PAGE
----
We talk about symbols, and my children and I see a wooden cross, a crown of thorns, and the beauty of Christ in the roses.

I see the strength of a tree that won't be stopped.

I see perseverance, joy, and beauty despite any obstacle. In fact, I see how the obstacle becomes our greatest meaning and our greatest raw material for beauty.

This is what God does. 

 Are you amazed with how an Artist can make some discarded thing so beautiful?

Tuesday, November 13, 2012

Gingersnap Tea and Almond Biscotti

Two days ago, I purchase mini almond biscotti for no reason at all.

You can't just eat biscotti, you have to dip it in tea (at least that's how I do it since I don't like coffee in the afternoon).  So if you have biscotti, you simply must have tea.

If you have tea, you must put on your little tea kettle to boil water.

If you put on your little tea kettle, you might as well pull out your good china tea cups and a little serving tray.

And if you do this, you might just start speaking in a British accent and insist to your family that it's tea time.

Soon, everyone might be dipping almond biscotti in gingersnap tea, and suddenly, it's a wonderful afternoon.

Are you an afternoon tea drinker?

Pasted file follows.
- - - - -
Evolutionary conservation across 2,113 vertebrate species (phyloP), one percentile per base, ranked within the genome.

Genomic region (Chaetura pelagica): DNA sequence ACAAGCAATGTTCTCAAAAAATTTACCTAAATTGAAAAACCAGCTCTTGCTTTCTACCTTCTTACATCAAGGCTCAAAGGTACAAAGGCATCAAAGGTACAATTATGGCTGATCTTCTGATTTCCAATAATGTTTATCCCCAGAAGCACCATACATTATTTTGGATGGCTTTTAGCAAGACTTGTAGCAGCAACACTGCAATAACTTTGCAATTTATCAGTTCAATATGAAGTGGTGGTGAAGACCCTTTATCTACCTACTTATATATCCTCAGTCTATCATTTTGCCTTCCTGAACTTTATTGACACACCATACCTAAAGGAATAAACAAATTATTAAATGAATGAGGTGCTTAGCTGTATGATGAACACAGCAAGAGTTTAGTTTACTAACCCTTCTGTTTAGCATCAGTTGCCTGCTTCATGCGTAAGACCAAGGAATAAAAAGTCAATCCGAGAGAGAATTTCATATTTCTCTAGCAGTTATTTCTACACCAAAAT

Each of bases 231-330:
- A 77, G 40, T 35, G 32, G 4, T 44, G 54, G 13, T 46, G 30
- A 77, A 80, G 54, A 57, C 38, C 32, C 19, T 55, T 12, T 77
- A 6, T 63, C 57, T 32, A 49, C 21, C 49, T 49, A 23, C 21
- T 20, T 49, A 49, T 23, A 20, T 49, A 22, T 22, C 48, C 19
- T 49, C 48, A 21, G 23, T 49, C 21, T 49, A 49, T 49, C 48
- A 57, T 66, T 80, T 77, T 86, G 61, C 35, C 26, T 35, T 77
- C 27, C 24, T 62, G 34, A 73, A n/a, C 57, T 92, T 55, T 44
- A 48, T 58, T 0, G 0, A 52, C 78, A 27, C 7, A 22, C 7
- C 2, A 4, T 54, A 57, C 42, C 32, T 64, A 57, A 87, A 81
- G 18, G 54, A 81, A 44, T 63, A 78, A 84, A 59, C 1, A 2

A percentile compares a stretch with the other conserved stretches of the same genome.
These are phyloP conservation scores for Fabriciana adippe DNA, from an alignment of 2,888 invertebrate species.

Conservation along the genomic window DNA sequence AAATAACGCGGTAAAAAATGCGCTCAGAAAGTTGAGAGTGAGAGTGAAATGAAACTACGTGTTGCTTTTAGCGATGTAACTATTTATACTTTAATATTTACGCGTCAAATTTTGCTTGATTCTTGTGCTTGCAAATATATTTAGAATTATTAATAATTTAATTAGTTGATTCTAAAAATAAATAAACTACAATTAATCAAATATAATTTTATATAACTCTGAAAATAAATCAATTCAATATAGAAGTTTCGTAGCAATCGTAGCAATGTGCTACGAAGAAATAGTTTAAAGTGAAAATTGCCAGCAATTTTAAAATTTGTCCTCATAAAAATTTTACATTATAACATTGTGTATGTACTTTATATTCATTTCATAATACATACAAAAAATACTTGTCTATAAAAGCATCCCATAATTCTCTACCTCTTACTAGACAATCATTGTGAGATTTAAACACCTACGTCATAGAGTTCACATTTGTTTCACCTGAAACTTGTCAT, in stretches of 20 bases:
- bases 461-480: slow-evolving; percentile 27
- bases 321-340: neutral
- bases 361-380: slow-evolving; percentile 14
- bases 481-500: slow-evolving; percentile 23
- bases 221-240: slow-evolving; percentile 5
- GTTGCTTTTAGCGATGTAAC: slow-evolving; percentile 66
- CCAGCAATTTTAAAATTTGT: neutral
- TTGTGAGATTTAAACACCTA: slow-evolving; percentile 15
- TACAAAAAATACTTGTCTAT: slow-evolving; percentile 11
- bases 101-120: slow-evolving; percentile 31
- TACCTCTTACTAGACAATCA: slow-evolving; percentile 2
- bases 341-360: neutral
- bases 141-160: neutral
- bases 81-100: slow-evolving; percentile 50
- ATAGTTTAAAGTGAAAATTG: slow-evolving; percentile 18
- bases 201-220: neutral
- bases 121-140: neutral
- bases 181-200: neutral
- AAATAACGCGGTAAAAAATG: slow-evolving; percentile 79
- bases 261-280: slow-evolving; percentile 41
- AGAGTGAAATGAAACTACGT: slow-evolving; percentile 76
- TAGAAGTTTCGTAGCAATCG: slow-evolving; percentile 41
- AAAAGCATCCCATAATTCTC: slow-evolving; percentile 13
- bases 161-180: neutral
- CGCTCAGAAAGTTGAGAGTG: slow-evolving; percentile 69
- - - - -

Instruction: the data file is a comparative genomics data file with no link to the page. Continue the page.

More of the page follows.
Monday, November 12, 2012

The Interview Game

My youngest daughter tells me today that her friends at school never ask her anything about herself.

"I ask about them, but they don't ask about me," she explains.

"I know what you mean," I tell her. "Hardly anyone knows how to ask good questions of one another. We might need to learn how to do it."

So after school, I ask her and her friend all about it: "What kinds of questions do you like people to ask you?"

Her friend says, "I want people to ask me about what it's like to have brothers or what I'm thinking about my pets."

My daughter insists that she wants people to ask her about her fashion (of course!).

"You might tell your friends what you want them to ask you about since nobody seems to know."

I suddenly realize this is a great idea. Instead of stewing about how friends aren't asking enough about us, why don't we just tell them the kinds of things we love being asked about? Later, I hear my daughter ask her friend, "How many pets do you have, and what are their names?"

Her friend tells her and then turns to my daughter and says, "So what's your favorite style of clothing?"